Like VALUK 10-341, VALUK 10-323 has a 12.5mm machine gun as primary armament [©BM]

The basic APC version is crewed by three – commander, gunner and driver – and can transport six troops in the rear, though as can be seen from the photo it is a bit like a sardine can in there when all dismounts are wearing body armour. Primary armament is either a 12.7mm heavy machine gun or a 40mm automatic grenade launcher in an armoured cupola. For self defence two banks of three smoke dischargers are positioned on the upper right hull side.

VALUK 10-323 from the other side [©BM]

A three-man Scout or Cavalry variant with a 25mm Bushmaster automatic canon in a Rafael OWS (Overhead Weapon Station), an NBC Recce variant, and a four-man Mortar Carrier from which a 120mm mortar can be fired, have also been proposed. However according to the manufacturer’s website, they are said to be still in development and none of these yet appear to have entered service.

VALUK Ambulance – note high rear roof and extended wheelbase [©BM]

The Ambulance variant of the VALUK, known as the LKOSV 6×6, is crewed by three (commander, driver and medic) and can be speedily reconfigured from four-stretcher layout to carry either six ambulant casualties of two stretchers plus three seated This version has a raised roof over the casualty compartment (2610mm) and is slightly longer (6315mm) with a longer wheelbase between second and third axles and longer rear overhang. At least one LKOSV ambulance was deployed to Norway for TRJE18.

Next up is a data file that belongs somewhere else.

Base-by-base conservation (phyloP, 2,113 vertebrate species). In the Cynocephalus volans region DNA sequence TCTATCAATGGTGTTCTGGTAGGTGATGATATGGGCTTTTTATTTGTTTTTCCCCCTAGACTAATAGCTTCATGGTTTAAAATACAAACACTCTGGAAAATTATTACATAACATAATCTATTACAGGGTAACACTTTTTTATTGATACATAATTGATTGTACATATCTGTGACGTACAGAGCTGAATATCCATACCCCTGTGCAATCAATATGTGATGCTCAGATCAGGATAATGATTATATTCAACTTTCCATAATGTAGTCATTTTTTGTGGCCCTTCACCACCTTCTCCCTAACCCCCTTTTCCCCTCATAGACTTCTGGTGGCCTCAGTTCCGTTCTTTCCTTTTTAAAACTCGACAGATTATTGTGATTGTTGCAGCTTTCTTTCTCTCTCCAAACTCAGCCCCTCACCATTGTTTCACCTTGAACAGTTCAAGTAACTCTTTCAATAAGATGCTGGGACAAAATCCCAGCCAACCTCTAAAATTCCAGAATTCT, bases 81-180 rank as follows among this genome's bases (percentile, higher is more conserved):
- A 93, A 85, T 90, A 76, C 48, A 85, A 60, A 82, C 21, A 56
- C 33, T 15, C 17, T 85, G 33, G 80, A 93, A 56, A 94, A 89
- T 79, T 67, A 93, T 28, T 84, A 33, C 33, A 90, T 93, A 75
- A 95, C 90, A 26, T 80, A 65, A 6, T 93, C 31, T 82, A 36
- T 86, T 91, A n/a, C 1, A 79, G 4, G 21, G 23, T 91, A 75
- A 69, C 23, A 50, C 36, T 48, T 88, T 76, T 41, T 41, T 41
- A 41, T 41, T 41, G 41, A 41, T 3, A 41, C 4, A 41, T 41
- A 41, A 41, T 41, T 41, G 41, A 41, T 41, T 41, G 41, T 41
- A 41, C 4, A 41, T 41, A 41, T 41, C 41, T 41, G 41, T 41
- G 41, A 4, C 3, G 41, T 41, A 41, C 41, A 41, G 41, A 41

The accompanying VALUK infantry vehicle images on TRJE18 were taken on two consecutive days at locations about 85km apart, to the west of Oppdal and around Folldal. They have been selected to give a variety of views to help military modeller readers. The LKOSV ambulance was photographed a couple of days earlier at the Distinguished Visitors Day static display near Trondheim, but as it was impossible to get decent walk-round images of this vehicle I have also included an uncluttered official Slovenian MoD photo of three ambulances viewed from the front.

{ images © Bob Morrison unless stated }

VALUK 10-384 west of Oppdal – note main armament is a 40mm automatic grenade launcher [©BM]

VALUK 10-384 from rear right – ramp has a secondary door for when a fast exit is not necessary [©BM]

A day later 10-384 had relocated 85km away to defend the battlegroup HQ near Folldal [©BM]

After a cold night on overwatch the Slovenians were preparing to move out to a third defensive location [©BM]

This gives an idea of just how cramped the rear compartment is with a full six-man squad on board [©BM]

From this side VALUK 10-379 looks no different from its siblings but note what look like winch rollers at the front right [©BM]

It was only when doing image selection for this article that I noticed the dual vision blocks and firing ports in the rear left hull – none of several other vehicles I photographed in Norway had this configuration [©BM]

VALUK LKOSV ambulances – the additional rear roof height is quite noticeable [© Slovenian MoD]